[8] Hoyer S. Risk factors for Alzheimer's disease during aging. Impacts of glucose/energy metabolism. J Neurol Transm Suppl 1998; 54: 187-94. Abstract

    [9] Munch G, Schinzel R, Loske C, Wong A, Durany N, Li JJ, Vlassara H, Smith MA, Perry G, Riederer P. Alzheimer's disease-synergistic effects of glucose deficit, oxidative stress and advanced glycation endproducts. J Neurol Transm 1998; 105: 439-61. Abstract

    [10] Behl C. Alzheimer's disease and oxidative stress: implications for novel therapeutic approaches. Prog Neurobiol 1999; 57:301-323. Abstract

    [11] Mattson MP, Gary DS, Chan SL, Duan W. Perturbed endoplasmic reticulum function, synaptic apoptosis and the pathogenesis of Alzheimer's disease. Biochem Soc Symp 2001; 67:151-62. Abstract

    [12] Aliev G, Seyidova D, Lamb BT, Obrenovich ME, Siedlak SL, Vinters HV, Friedland RP, LaManna JC, Smith MA, Perry G. Miitochondria and vascular lesions as a central target for the development of Alzheimer’s disease and Alzheimer's disease-like pathology in transgenic mice. Neurol Res 2003; 25:665-674. Abstract

    [13] Perry G, Taddeo MA, Nunomura A, Zhu X, Zenteno-Savin T, Drew KL, Shimohama S, Avila J, Castellani RJ, Smith MA. Comparative biology and pathology of oxidative stress in Alzheimer's and other neurodegenerative diseases: beyond damage and response. Comp Biochem Physiol C Ttoxicol Pharmacol 2002; 133:507-513. Abstract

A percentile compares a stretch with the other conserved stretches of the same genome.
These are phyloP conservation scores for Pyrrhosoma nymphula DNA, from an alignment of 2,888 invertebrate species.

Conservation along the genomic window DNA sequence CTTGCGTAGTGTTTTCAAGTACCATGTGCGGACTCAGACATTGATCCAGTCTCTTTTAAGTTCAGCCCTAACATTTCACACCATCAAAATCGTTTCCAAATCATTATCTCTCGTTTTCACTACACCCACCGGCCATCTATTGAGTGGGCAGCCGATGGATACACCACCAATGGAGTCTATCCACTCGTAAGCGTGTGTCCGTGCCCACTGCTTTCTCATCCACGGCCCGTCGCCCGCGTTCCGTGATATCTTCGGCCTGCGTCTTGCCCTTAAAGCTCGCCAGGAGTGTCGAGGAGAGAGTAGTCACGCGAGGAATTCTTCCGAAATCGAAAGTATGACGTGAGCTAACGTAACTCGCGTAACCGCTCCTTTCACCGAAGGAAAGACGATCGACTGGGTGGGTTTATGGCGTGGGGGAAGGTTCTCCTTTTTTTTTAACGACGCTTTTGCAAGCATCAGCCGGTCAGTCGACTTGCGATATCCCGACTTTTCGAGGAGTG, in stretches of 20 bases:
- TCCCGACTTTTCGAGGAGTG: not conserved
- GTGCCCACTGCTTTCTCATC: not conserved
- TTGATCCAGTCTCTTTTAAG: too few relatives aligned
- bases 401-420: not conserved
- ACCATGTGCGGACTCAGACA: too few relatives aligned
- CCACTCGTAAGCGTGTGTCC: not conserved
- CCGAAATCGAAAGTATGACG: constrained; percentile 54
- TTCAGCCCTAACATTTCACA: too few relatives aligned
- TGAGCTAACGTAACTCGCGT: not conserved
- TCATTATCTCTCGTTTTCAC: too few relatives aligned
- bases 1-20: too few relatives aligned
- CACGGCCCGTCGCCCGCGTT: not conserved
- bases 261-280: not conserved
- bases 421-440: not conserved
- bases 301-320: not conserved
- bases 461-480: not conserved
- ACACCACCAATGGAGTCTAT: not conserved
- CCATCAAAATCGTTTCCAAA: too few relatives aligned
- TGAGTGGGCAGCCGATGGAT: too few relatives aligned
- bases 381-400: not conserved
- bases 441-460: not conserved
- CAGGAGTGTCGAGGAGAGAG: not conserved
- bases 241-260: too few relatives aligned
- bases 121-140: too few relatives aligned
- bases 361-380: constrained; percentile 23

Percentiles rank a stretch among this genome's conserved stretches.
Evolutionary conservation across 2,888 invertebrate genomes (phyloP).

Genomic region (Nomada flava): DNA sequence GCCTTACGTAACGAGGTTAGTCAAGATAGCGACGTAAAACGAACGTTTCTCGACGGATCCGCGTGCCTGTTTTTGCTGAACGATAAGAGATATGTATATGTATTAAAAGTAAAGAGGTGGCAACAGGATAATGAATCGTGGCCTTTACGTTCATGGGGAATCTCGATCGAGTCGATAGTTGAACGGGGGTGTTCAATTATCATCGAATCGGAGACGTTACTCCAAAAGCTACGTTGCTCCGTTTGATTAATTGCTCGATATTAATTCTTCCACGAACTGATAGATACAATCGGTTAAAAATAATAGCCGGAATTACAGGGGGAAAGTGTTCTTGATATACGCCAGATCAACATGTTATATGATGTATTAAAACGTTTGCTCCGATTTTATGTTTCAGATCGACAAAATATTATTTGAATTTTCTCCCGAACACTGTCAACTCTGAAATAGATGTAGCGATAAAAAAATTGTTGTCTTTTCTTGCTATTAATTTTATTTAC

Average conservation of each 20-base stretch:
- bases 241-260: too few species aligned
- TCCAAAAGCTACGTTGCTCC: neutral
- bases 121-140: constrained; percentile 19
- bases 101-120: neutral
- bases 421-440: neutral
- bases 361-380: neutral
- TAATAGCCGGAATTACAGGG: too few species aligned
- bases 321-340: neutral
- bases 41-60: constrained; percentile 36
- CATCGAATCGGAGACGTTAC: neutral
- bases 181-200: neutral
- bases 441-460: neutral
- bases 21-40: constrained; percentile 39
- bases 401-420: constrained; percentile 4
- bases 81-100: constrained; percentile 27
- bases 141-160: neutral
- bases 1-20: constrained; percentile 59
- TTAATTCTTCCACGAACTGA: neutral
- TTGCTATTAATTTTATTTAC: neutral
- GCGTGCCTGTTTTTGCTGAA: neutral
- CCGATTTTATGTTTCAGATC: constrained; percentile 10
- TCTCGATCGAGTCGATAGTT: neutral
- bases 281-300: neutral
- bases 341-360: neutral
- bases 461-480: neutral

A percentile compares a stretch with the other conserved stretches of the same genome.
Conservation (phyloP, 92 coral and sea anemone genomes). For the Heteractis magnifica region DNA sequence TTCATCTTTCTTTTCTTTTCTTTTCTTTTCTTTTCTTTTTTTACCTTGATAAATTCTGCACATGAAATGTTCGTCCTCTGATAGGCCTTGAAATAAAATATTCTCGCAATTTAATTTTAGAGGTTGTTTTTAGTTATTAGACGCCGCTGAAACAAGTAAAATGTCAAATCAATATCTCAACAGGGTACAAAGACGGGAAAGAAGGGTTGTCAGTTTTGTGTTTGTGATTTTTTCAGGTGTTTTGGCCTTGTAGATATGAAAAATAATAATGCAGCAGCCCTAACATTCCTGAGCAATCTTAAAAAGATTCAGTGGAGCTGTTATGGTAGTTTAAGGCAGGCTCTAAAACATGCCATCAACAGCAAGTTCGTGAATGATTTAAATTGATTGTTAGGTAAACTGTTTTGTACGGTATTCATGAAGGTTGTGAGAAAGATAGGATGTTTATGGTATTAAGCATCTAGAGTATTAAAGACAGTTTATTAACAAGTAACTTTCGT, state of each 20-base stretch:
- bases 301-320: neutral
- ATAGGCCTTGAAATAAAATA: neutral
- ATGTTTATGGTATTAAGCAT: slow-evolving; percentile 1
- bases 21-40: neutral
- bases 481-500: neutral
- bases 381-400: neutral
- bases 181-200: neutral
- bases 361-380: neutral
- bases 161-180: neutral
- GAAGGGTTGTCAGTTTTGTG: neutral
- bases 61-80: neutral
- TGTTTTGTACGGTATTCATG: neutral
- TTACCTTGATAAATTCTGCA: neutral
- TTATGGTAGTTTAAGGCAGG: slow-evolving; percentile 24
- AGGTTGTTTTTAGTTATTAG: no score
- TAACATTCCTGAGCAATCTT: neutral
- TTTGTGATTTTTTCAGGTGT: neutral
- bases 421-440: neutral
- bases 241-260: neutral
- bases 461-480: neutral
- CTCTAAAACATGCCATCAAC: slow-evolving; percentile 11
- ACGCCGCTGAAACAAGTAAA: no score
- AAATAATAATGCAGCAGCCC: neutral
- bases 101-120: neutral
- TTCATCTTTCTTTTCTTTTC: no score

[14] Zhu X, Raina AK, Lee HG, Casadeus G, Smith MA, Perry G. Oxidative stress signaling in Alzheimer’s disease. Brain Res 2004; 1000:32-39. Abstract

    [15] Ghanbari HA, Ghanbari K, Harris PL, Jones PK, Kubat Z, Castellani RJ, Wolozin BL, Smith MA, Perry G. Oxidative damage in cultured human olfactory neurons from Alzheimer’s disease patients. Aging Cell 2004; 3:41-44. Abstract

    [16] Blass JP, Sheu RK, Gibson GE. Inherent abnormalities in energy metabolism in Alzheimer's disease. Interaction with cerebrovascular compromise. Ann N Y Acad Sci 2000; 903:204-21. Abstract

    [17] Kish SJ, Bergeron C, Rajput A, Dozic S, Mastrogiacomo F. and Chang LJ. Brain cytochrome oxidase in Alzheimer's disease. J Neurochem 1992; 59: 776-9. Abstract